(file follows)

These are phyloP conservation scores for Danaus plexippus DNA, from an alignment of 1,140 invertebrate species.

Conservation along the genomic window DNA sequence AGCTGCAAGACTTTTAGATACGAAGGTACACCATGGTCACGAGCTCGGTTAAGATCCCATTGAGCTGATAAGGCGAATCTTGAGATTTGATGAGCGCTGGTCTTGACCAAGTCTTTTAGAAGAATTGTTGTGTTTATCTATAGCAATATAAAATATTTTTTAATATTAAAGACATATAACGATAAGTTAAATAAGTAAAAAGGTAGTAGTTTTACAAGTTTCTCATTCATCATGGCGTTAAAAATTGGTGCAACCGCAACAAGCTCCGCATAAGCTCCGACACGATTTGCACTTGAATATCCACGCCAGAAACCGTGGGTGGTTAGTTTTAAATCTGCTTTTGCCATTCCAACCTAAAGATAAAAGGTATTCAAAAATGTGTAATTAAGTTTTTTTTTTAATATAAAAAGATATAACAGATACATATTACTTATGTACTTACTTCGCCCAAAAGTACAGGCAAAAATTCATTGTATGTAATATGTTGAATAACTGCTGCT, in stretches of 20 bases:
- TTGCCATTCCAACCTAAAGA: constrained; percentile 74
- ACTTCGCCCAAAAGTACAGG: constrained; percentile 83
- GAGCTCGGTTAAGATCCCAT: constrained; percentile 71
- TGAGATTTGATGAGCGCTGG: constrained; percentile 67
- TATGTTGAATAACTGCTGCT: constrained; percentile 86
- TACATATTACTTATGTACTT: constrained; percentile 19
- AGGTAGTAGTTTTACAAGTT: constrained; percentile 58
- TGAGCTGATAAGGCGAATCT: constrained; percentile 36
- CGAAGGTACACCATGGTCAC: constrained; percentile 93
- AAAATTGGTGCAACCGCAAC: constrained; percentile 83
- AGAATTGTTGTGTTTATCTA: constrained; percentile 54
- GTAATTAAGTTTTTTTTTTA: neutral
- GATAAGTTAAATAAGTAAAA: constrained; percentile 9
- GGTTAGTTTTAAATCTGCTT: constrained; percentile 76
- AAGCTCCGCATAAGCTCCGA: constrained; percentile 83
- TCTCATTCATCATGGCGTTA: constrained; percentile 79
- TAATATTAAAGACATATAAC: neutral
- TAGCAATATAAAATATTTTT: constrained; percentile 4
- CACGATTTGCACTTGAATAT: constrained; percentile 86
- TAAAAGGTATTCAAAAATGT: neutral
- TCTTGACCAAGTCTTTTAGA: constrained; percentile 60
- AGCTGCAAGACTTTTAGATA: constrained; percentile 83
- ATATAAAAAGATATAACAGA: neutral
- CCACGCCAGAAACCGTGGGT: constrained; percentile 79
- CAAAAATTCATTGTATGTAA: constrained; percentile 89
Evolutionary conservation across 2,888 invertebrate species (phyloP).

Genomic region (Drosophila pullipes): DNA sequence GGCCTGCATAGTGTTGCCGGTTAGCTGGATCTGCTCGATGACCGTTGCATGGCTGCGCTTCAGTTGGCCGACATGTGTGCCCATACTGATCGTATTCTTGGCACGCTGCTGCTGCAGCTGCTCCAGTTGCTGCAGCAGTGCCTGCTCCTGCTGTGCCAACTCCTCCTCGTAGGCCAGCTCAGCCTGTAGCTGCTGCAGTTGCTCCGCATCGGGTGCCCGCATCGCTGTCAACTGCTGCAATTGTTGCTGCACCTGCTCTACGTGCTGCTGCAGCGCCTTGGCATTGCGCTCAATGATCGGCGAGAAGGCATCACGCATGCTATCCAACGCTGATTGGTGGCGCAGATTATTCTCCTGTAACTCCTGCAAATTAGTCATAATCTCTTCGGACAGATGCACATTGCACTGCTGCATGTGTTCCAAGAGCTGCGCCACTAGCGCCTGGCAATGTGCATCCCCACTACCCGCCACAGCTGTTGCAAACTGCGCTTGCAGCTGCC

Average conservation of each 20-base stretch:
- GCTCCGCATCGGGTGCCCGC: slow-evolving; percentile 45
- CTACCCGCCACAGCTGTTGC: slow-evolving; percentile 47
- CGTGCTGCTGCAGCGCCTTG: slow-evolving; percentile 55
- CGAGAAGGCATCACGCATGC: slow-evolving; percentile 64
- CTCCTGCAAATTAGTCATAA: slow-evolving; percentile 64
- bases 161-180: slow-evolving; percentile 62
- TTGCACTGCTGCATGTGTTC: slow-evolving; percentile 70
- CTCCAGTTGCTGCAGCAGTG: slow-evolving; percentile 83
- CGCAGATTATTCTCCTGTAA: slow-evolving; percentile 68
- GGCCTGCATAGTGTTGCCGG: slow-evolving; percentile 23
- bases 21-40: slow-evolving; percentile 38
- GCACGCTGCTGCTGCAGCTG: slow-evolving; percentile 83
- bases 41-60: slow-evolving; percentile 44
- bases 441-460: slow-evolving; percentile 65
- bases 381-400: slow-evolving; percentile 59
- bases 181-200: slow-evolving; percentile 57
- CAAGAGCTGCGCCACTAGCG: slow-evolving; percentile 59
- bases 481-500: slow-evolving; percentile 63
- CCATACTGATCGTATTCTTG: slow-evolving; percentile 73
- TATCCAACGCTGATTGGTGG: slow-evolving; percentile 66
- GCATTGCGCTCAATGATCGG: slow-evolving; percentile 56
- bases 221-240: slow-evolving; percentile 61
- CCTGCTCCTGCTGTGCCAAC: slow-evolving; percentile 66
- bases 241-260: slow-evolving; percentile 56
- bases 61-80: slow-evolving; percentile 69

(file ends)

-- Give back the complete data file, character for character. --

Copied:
These are phyloP conservation scores for Danaus plexippus DNA, from an alignment of 1,140 invertebrate species.

Conservation along the genomic window DNA sequence AGCTGCAAGACTTTTAGATACGAAGGTACACCATGGTCACGAGCTCGGTTAAGATCCCATTGAGCTGATAAGGCGAATCTTGAGATTTGATGAGCGCTGGTCTTGACCAAGTCTTTTAGAAGAATTGTTGTGTTTATCTATAGCAATATAAAATATTTTTTAATATTAAAGACATATAACGATAAGTTAAATAAGTAAAAAGGTAGTAGTTTTACAAGTTTCTCATTCATCATGGCGTTAAAAATTGGTGCAACCGCAACAAGCTCCGCATAAGCTCCGACACGATTTGCACTTGAATATCCACGCCAGAAACCGTGGGTGGTTAGTTTTAAATCTGCTTTTGCCATTCCAACCTAAAGATAAAAGGTATTCAAAAATGTGTAATTAAGTTTTTTTTTTAATATAAAAAGATATAACAGATACATATTACTTATGTACTTACTTCGCCCAAAAGTACAGGCAAAAATTCATTGTATGTAATATGTTGAATAACTGCTGCT, in stretches of 20 bases:
- TTGCCATTCCAACCTAAAGA: constrained; percentile 74
- ACTTCGCCCAAAAGTACAGG: constrained; percentile 83
- GAGCTCGGTTAAGATCCCAT: constrained; percentile 71
- TGAGATTTGATGAGCGCTGG: constrained; percentile 67
- TATGTTGAATAACTGCTGCT: constrained; percentile 86
- TACATATTACTTATGTACTT: constrained; percentile 19
- AGGTAGTAGTTTTACAAGTT: constrained; percentile 58
- TGAGCTGATAAGGCGAATCT: constrained; percentile 36
- CGAAGGTACACCATGGTCAC: constrained; percentile 93
- AAAATTGGTGCAACCGCAAC: constrained; percentile 83
- AGAATTGTTGTGTTTATCTA: constrained; percentile 54
- GTAATTAAGTTTTTTTTTTA: neutral
- GATAAGTTAAATAAGTAAAA: constrained; percentile 9
- GGTTAGTTTTAAATCTGCTT: constrained; percentile 76
- AAGCTCCGCATAAGCTCCGA: constrained; percentile 83
- TCTCATTCATCATGGCGTTA: constrained; percentile 79
- TAATATTAAAGACATATAAC: neutral
- TAGCAATATAAAATATTTTT: constrained; percentile 4
- CACGATTTGCACTTGAATAT: constrained; percentile 86
- TAAAAGGTATTCAAAAATGT: neutral
- TCTTGACCAAGTCTTTTAGA: constrained; percentile 60
- AGCTGCAAGACTTTTAGATA: constrained; percentile 83
- ATATAAAAAGATATAACAGA: neutral
- CCACGCCAGAAACCGTGGGT: constrained; percentile 79
- CAAAAATTCATTGTATGTAA: constrained; percentile 89
Evolutionary conservation across 2,888 invertebrate species (phyloP).

Genomic region (Drosophila pullipes): DNA sequence GGCCTGCATAGTGTTGCCGGTTAGCTGGATCTGCTCGATGACCGTTGCATGGCTGCGCTTCAGTTGGCCGACATGTGTGCCCATACTGATCGTATTCTTGGCACGCTGCTGCTGCAGCTGCTCCAGTTGCTGCAGCAGTGCCTGCTCCTGCTGTGCCAACTCCTCCTCGTAGGCCAGCTCAGCCTGTAGCTGCTGCAGTTGCTCCGCATCGGGTGCCCGCATCGCTGTCAACTGCTGCAATTGTTGCTGCACCTGCTCTACGTGCTGCTGCAGCGCCTTGGCATTGCGCTCAATGATCGGCGAGAAGGCATCACGCATGCTATCCAACGCTGATTGGTGGCGCAGATTATTCTCCTGTAACTCCTGCAAATTAGTCATAATCTCTTCGGACAGATGCACATTGCACTGCTGCATGTGTTCCAAGAGCTGCGCCACTAGCGCCTGGCAATGTGCATCCCCACTACCCGCCACAGCTGTTGCAAACTGCGCTTGCAGCTGCC

Average conservation of each 20-base stretch:
- GCTCCGCATCGGGTGCCCGC: slow-evolving; percentile 45
- CTACCCGCCACAGCTGTTGC: slow-evolving; percentile 47
- CGTGCTGCTGCAGCGCCTTG: slow-evolving; percentile 55
- CGAGAAGGCATCACGCATGC: slow-evolving; percentile 64
- CTCCTGCAAATTAGTCATAA: slow-evolving; percentile 64
- bases 161-180: slow-evolving; percentile 62
- TTGCACTGCTGCATGTGTTC: slow-evolving; percentile 70
- CTCCAGTTGCTGCAGCAGTG: slow-evolving; percentile 83
- CGCAGATTATTCTCCTGTAA: slow-evolving; percentile 68
- GGCCTGCATAGTGTTGCCGG: slow-evolving; percentile 23
- bases 21-40: slow-evolving; percentile 38
- GCACGCTGCTGCTGCAGCTG: slow-evolving; percentile 83
- bases 41-60: slow-evolving; percentile 44
- bases 441-460: slow-evolving; percentile 65
- bases 381-400: slow-evolving; percentile 59
- bases 181-200: slow-evolving; percentile 57
- CAAGAGCTGCGCCACTAGCG: slow-evolving; percentile 59
- bases 481-500: slow-evolving; percentile 63
- CCATACTGATCGTATTCTTG: slow-evolving; percentile 73
- TATCCAACGCTGATTGGTGG: slow-evolving; percentile 66
- GCATTGCGCTCAATGATCGG: slow-evolving; percentile 56
- bases 221-240: slow-evolving; percentile 61
- CCTGCTCCTGCTGTGCCAAC: slow-evolving; percentile 66
- bases 241-260: slow-evolving; percentile 56
- bases 61-80: slow-evolving; percentile 69